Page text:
Differences between adjustable and fixed rate loans
A fixed-rate loan features the same payment for the entire duration of your loan. Your property taxes increase, or rarely, decrease, and your insurance rates might vary as well. For the most part monthly payments for your fixed-rate loan will be very stable.
When you first take out a fixed-rate loan, the majority the payment goes toward interest. The amount paid toward principal increases up gradually every month.
Borrowers can choose a fixed-rate loan to lock in a low interest rate. Borrowers choose these types of loans because interest rates are low and they wish to lock in at this lower rate. If you have an Adjustable Rate Mortgage (ARM) now, refinancing with a fixed-rate loan can offer more monthly payment stability. If you have an Adjustable Rate Mortgage (ARM) now, we can help you lock in a fixed-rate at the best rate currently available. Call Forum Mortgage Bancorp at (773) 774-9040 Ext 121 to discuss how we can help.
There are many types of Adjustable Rate Mortgages. ARMs are normally adjusted every six months, based on various indexes.
Most ARMs feature this cap, so they won't go up above a certain amount in a given period. Some ARMs can't adjust more than two percent per year, regardless of the underlying interest rate. Sometimes an ARM has a "payment cap" that ensures that your payment can't go above a fixed amount in a given year. Additionally, the great majority of ARM programs feature a "lifetime cap" — this means that your interest rate can't exceed the capped amount.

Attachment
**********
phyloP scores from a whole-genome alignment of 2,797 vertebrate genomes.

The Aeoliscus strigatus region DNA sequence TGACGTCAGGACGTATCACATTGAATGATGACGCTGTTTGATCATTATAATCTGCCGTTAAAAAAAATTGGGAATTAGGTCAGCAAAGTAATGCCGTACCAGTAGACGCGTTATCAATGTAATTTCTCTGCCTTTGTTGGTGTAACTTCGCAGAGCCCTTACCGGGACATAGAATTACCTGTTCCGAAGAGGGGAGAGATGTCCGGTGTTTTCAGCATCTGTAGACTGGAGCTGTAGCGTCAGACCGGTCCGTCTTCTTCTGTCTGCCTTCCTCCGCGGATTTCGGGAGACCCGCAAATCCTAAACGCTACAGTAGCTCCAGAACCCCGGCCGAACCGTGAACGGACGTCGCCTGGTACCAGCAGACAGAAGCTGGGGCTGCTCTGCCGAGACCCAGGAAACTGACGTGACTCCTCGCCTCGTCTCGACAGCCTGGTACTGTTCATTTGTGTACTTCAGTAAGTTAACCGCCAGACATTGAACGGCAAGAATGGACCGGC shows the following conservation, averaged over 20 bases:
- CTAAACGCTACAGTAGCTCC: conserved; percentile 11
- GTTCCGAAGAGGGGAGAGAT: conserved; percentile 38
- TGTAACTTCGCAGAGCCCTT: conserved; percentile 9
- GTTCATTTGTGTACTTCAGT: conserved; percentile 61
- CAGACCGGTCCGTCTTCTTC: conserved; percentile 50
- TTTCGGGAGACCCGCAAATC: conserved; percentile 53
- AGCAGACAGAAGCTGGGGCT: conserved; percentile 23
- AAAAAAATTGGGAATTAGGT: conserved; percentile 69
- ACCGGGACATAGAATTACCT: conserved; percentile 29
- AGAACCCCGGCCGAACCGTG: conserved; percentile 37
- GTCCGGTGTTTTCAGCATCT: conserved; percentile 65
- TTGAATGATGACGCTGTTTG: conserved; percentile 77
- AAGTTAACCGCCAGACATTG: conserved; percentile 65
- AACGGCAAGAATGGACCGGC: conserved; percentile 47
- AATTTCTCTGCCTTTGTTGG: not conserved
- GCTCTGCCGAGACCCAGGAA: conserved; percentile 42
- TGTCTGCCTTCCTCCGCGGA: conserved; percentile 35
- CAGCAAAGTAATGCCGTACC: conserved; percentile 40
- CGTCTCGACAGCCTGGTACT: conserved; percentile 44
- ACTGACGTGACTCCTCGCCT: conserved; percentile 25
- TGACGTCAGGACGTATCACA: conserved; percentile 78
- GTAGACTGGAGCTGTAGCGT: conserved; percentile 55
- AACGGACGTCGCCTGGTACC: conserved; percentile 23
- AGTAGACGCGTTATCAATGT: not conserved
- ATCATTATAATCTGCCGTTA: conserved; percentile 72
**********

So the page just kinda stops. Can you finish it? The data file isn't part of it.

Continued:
ARMs usually start out at a very low rate that may increase over time. You may hear people talking about "3/1 ARMs" or "5/1 ARMs". In these loans, the introductory rate is fixed for three or five years. After this period it adjusts every year. These loans are fixed for a certain number of years (3 or 5), then they adjust after the initial period. These loans are best for people who expect to move within three or five years. These types of ARMs most benefit borrowers who plan to move before the loan adjusts.
You might choose an ARM to get a lower introductory interest rate and count on moving, refinancing or absorbing the higher rate after the introductory rate goes up. ARMs can be risky when housing prices go down because homeowners can get stuck with increasing rates if they can't sell their home or refinance with a lower property value.
Have questions about mortgage loans? Call us at (773) 774-9040 Ext 121. It's our job to answer these questions and many others, so we're happy to help!